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Question DetailsAsked on 12/19/2013

Do you have any reviews for "antenna man"? Do you have any great advice for installation of an outdoor antenna?

Need to stop using Comcast cable; stop paying for tv stations!

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3 Answers


Sounds like you mean going to public broadcast TV - Search the List (in green banner bar) in the category TV Antenna for local contractor reviews and ratings.

Answered 6 years ago by LCD


Hello, this is Meranda with Angie's List. You can search the List by logging into and searching for the category "TV Antenna" to find a local installer. If you need more help finding someone, you can call our member services team at 1-888-944-5478 on weekdays (non-holiday) from 8:30 a.m. to 8:15 pm ET and Saturday from 8:30 a.m. to 3 p.m.

As for advice, our Newsroom put out this really informative article last year about this exact topic. You should read it:

Cutting cable costs by streaming TV and movies

Why cable, internet and TV customer service stinks


Answered 6 years ago by Meranda


Advice for installing an outdoor TV antenna.

First things first. click this link>

Use the link to find the nearest city to you. Determine how far you are from it. If you are close in, an indoor antenna might just pick up most if not all the available channels.

Click on the city you chose and look at the coverage map information for the channels you are interested in receiving. The crazy thing about the transition from analog to digital TV is that the channel you wish to receive in some cases has moved up to the UHF band, but the TV station shows the old channel number in their broadcasts, and also a flat panel TV will display the old analog channel number or numbers when you first set up your TV and scan for channels. Confusing? You bet. For example the coverage map for NYC says analog channel 2 is now digital channel 33. So you would need a UHF antenna to receive channel 2 broadcasts that have moved up to the UHF band to UHF channel 33. So before selecting an outdoor antenna, make sure what channels are still on the VHF band channels 2-13 and which ones are on the UHF band channels 14-69.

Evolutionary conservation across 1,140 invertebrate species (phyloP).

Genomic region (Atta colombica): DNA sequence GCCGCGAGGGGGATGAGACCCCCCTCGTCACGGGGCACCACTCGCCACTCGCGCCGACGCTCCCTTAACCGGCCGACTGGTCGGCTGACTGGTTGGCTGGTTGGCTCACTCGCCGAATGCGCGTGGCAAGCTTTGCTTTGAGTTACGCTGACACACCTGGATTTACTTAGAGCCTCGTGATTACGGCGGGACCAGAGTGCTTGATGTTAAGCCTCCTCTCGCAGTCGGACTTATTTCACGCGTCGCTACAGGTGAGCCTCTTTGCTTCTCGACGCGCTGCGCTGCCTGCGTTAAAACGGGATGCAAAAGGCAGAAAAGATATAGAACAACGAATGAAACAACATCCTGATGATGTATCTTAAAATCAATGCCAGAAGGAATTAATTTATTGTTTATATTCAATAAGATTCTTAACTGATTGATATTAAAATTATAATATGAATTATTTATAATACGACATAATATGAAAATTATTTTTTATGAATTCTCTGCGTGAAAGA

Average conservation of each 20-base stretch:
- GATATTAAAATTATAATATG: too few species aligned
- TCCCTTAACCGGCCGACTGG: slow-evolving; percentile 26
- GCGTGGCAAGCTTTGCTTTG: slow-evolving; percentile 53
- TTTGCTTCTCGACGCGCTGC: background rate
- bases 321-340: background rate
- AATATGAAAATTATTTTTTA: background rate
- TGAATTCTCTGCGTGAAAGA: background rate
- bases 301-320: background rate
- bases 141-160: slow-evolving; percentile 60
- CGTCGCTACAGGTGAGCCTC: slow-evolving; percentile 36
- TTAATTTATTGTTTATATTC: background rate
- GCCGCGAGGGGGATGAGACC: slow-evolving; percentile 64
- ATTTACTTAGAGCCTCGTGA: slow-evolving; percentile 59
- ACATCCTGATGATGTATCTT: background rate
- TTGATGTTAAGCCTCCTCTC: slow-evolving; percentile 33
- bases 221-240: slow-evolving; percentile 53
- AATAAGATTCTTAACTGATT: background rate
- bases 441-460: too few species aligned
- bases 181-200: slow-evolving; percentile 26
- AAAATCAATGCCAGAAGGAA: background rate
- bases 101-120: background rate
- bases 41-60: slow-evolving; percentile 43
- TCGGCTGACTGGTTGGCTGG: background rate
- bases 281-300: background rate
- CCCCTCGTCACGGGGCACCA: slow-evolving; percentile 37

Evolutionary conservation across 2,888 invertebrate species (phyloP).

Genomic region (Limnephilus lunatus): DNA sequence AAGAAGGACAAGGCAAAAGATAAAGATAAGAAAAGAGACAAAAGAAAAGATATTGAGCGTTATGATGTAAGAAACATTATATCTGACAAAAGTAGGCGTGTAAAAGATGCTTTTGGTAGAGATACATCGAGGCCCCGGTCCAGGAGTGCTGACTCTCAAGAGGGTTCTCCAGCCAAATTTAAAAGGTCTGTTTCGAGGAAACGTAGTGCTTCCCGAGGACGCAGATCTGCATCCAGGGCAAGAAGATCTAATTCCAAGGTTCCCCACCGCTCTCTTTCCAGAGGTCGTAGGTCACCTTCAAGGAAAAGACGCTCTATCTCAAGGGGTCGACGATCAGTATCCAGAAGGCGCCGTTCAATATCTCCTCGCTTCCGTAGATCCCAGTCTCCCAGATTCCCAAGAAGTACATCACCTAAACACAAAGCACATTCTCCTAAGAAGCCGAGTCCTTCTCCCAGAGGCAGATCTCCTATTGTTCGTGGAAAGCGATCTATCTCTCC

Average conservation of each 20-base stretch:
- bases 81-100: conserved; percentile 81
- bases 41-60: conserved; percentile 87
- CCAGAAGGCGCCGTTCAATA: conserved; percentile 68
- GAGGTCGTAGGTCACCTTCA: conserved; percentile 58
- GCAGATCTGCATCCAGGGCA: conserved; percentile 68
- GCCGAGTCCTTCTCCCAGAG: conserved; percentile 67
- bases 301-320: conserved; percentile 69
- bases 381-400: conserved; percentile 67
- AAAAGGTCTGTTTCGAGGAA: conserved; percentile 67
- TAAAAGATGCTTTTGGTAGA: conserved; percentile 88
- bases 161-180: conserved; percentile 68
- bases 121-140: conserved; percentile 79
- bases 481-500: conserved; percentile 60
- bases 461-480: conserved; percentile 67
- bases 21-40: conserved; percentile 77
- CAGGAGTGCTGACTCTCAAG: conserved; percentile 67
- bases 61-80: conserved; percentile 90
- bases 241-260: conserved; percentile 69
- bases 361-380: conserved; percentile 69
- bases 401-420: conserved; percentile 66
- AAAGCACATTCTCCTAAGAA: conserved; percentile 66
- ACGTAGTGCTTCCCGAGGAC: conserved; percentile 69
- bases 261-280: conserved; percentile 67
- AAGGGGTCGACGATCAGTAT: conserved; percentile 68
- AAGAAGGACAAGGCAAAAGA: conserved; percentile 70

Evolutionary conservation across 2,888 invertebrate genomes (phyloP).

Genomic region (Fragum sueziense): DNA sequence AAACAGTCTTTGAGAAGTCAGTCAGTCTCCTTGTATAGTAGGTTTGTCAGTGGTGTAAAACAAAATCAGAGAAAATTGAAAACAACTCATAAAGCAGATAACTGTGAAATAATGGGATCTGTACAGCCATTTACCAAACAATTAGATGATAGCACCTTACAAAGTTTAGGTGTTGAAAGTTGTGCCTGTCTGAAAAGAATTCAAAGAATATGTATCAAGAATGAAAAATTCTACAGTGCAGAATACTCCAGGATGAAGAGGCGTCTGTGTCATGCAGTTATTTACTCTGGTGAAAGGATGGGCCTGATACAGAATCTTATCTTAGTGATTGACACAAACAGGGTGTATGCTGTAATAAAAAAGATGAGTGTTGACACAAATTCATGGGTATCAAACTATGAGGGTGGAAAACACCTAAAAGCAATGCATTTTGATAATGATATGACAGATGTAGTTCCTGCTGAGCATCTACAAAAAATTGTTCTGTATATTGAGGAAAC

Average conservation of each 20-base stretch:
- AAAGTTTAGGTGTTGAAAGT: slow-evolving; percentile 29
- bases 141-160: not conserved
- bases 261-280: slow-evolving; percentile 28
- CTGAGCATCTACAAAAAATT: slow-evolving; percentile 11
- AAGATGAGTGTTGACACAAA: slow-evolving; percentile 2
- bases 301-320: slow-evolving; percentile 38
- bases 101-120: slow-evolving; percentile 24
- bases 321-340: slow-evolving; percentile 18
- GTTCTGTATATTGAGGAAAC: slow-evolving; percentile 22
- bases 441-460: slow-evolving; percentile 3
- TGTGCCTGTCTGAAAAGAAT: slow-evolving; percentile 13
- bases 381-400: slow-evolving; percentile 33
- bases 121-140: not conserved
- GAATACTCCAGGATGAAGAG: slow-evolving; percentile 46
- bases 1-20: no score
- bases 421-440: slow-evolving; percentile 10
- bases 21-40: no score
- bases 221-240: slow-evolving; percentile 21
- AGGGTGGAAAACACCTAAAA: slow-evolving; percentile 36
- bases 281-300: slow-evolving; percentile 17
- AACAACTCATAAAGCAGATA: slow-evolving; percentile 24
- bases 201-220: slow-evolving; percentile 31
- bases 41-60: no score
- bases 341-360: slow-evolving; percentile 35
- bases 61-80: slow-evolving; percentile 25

Most TV stations either broadcast on VHF channels 7-13 or UHF channels 14-69. It's not too often you see a TV station broadcasting on VHF channels 2-6 because digital transmission doesn't work that well in the frequency range those channels occupy.

The coverage maps will sort all of this stuff out for you, including giving you power transmission ratings for each station. They are not all broadcasting at equal power levels, so the further you are from the stations, the larger the outdoor antenna you will need, and even then, it might not pick up the weaker stations.

If you find from the coverage maps that the city of interest broadcasts digital channels somewhere between channel 7-69, you don't have to buy an antenna that covers channel 2-6. The lower the channel number the larger the antenna will be, so any antena for channel 7 and above will be substantially smaller.

Here's a link to a conbination HI band VHF/UHF antenna that covers channels 7-13 and UHF channels 14-69. It should work in most areas.

If you are far from the TV stations, use an outdoor signal preamp that mounts on the same mast as the antenna. That can prevent signal loss down a long length of coax cable from the antenna to the TV set. Use high quality RG-6 coax cable. Never use RG-59 coax cable. The signal losses for a long length of RG-59 coax are unacceptable. here's a link for an mast mounted VHF/UHF preamp.

Source: AAS in electronics, antenna installation experience, and lots of technical reading

Answered 5 years ago by texray

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